Rationalists argument seems to be based on the line that only archeological value of a structure matters. Nothing could be far from truth. If you visit panchavati in Nasik, you can easily see that all the structures that as per legend are said to be related to Rama and Sita are hardly two to three centuries old. Similarly, the so called palaces and houses of Krishna in Gokul are obviously not more than a century old. What if tomorrow a development project comes in the way of these structures? Would we have a right to demolish them? Does only archeaological value makes a structures valuable? What essentially constitutes a sacrilege?

    In my view, what makes the difference between panchavati and gokul on one hand, and Rama Sethu on the other hand is the presence/ absence of a living tradition. In panchavati and gokul, there is a living tradition of devotees that has revered these places as sacred since centuries. In case of Rama Sethu, no such living tradition is available that has worshipped this structure ever. An attempt is being made to artificially create a tradition, which never existed. A sacrilege can be committed only against a live faith not against a non-existing one. I can be charged for inciting hatred if I insult Rama, but I cannot be charged for hatred if I insult Zeus.

    The rationalists' argument of basing their opposition on lack of archeological value of Rama Sethu misses this point and that's exactly why it fails to make an impact.

  2. Sujai -> TOI comes up with so much idiocy I don’t need to prove much.

    --- And you keep reading TOI just as we keep reading this Blog.

  3. Hi Sujai, I agree completely with what you say in the "Hindu's Reject Rationality" series. Great posts!!

    As I have elaborated in my own blog, low-caste movements in India take a very different view. Leaders like Mahatma Phule, Periyar, and especially Dr. Babasaheb Ambedkar have strongly encouraged rationality and a scientific temper.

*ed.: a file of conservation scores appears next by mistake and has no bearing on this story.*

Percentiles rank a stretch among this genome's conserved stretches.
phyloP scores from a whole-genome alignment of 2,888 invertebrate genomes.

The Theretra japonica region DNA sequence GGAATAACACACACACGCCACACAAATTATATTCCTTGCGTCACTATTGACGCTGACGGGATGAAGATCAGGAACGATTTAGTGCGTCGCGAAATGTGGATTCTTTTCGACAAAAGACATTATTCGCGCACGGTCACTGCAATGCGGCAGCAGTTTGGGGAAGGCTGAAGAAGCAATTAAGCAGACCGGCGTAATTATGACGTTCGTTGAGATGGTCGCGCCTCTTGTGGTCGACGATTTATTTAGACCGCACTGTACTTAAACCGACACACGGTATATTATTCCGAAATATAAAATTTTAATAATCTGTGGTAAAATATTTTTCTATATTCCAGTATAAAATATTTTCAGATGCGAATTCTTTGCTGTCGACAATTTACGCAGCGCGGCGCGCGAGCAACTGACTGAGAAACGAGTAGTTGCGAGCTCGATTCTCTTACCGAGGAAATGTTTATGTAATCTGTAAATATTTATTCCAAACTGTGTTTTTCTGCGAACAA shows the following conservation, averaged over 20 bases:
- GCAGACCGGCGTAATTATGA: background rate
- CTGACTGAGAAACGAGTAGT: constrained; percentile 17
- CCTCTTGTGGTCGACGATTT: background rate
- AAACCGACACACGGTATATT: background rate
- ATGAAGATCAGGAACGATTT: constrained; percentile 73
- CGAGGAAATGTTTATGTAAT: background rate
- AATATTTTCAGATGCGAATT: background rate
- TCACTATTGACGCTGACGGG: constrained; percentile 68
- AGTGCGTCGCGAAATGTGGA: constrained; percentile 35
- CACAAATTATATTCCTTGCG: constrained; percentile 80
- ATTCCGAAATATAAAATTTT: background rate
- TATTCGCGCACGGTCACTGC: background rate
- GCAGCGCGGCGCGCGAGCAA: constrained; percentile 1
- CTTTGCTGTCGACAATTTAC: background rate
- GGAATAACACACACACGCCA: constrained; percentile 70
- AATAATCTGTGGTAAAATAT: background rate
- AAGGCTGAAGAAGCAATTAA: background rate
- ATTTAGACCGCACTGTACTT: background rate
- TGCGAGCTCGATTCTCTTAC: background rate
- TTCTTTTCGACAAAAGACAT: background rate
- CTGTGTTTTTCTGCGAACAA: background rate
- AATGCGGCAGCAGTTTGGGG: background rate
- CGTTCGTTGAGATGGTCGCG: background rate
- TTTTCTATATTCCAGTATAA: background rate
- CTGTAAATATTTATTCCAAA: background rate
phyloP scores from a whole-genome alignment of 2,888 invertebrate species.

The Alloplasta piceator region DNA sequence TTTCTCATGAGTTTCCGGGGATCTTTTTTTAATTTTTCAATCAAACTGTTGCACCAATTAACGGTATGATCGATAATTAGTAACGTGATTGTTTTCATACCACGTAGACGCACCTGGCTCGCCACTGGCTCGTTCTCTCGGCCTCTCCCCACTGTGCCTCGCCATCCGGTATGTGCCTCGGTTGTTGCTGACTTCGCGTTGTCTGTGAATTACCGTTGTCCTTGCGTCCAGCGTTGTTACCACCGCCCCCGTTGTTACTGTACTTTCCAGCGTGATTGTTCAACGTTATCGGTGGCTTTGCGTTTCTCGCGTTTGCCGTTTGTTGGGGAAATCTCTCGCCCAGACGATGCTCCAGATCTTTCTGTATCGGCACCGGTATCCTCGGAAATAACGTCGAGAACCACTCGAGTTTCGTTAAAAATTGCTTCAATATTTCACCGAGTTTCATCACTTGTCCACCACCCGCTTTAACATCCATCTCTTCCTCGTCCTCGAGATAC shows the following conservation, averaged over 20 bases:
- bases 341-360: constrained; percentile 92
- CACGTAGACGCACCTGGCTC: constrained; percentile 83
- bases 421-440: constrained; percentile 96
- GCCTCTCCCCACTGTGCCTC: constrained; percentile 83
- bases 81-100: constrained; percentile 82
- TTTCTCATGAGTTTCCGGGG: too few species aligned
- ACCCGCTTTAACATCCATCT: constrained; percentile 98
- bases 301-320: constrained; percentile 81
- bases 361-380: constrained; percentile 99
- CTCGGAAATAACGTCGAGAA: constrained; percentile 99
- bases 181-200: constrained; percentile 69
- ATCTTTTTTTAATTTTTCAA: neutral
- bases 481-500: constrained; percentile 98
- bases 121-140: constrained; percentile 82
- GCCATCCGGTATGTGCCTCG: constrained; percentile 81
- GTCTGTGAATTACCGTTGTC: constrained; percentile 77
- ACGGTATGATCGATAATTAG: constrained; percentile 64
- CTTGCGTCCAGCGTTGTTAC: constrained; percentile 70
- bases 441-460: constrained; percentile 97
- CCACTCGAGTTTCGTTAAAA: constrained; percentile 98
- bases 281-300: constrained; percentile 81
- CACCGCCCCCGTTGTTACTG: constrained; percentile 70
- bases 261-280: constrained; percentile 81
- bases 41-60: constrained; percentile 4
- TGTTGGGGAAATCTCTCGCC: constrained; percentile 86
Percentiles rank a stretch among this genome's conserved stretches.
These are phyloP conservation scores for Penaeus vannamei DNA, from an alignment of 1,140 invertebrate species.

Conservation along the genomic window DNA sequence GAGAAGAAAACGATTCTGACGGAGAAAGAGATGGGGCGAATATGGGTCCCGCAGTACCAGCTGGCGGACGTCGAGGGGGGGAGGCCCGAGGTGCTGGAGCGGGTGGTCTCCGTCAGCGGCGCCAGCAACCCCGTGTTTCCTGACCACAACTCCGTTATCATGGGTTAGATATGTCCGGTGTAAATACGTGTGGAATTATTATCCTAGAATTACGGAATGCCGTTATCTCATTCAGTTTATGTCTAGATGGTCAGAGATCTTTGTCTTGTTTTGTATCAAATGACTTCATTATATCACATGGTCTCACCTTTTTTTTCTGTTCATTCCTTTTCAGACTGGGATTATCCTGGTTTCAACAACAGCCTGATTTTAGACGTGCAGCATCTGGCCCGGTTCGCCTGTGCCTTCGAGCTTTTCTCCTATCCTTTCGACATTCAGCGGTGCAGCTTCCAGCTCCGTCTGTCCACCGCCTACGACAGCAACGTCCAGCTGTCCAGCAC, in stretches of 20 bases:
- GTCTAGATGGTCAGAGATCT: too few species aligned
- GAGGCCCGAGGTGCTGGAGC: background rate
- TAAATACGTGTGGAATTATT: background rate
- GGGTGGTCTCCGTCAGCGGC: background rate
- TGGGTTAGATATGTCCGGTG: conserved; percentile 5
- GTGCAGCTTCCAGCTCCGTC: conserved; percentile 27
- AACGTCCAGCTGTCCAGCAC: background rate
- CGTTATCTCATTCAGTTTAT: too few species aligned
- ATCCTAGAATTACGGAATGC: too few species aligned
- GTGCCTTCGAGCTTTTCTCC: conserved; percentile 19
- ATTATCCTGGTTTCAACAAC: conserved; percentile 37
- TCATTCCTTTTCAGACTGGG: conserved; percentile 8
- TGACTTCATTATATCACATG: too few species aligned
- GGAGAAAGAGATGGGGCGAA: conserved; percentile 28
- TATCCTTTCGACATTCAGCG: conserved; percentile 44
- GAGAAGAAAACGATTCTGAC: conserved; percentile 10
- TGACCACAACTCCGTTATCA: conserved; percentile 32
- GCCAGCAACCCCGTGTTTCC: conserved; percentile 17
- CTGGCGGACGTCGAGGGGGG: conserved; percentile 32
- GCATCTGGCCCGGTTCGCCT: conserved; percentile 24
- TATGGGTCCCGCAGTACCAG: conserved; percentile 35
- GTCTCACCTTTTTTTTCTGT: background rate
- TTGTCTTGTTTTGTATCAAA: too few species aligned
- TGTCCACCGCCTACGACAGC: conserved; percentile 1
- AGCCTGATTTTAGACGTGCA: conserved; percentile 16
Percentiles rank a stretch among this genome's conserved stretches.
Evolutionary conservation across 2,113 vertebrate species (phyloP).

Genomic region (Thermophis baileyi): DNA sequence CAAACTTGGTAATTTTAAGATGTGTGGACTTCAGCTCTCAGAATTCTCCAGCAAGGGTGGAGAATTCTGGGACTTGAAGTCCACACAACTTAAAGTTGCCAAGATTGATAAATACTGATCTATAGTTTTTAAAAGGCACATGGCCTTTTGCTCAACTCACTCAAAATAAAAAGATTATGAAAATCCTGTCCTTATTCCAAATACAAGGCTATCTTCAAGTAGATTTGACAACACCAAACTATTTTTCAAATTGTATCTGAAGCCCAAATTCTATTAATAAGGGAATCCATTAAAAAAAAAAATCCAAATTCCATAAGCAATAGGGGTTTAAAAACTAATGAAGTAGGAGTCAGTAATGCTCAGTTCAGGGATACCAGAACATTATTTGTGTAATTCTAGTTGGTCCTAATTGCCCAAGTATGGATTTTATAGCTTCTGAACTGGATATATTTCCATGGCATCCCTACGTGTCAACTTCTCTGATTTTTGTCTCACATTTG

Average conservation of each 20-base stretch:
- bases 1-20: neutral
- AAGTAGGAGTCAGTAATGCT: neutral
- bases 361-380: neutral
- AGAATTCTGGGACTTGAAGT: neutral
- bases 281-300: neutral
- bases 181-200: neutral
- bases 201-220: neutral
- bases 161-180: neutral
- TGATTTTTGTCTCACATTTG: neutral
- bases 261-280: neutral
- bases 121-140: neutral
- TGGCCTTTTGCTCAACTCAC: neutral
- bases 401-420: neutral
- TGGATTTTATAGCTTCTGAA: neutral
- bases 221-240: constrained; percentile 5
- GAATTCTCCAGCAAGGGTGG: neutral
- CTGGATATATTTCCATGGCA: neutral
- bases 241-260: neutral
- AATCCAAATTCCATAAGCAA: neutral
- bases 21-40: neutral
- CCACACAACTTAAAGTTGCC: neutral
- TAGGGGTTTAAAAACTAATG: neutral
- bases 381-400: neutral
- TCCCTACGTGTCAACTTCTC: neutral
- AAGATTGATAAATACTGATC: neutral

Finally, regarding the Ram Sethu issue, I think Vivek has a point. In addition to archaeological evidence, living tradition is also important. The govt should have pointed out that not only is there no archaeological evidence, there also does not exist any living tradition with regards to Ram Sethu.

  4. Siddhartha Shome and Vivek Behal:
    Yes, I do agree that the GOI should have addressed the issue of 'places of worship and veneration'.

    Since they consistently and generously dole out exemptions to so many places of worship (without any historical significance) and spare them from demolition even if they are standing in the middle of road, they should have ensured this structure does not come into that class.

    However, I was not discussing that aspect here. I was only talking about the petition filed by those who were trying to make a case that it is indeed constructed by Rama.

    I think I would have ignored it if they put it in the class of 'places of worship and veneration'- though I find such cases equally ridiculous sometimes. But definitely it would not have raised so many people's objections as the contention that 'there is no evidence for existence of Rama'


  5. There is some truth in status of women deteriorating after islamic influence,especially in north india.
    sometimes you need to clear the eyeglasses.

    One women in britain Sueing one hair saloon owner, because she wasnt given the job as she wanted to wear a head scarf while performing the duty for religious reason.

    Visit to hair stylists costs £100 and up,and the british women change hair styles once a week or twice a week.The styles are silly and funky.

    Which idiot women want to have her hair styled by scarf wearing stylist.


  6. Tabloids promote these kind of stories in britain,there is an audience for these.
    May be they have planted the girl for these operations,to prove the point.just like in india.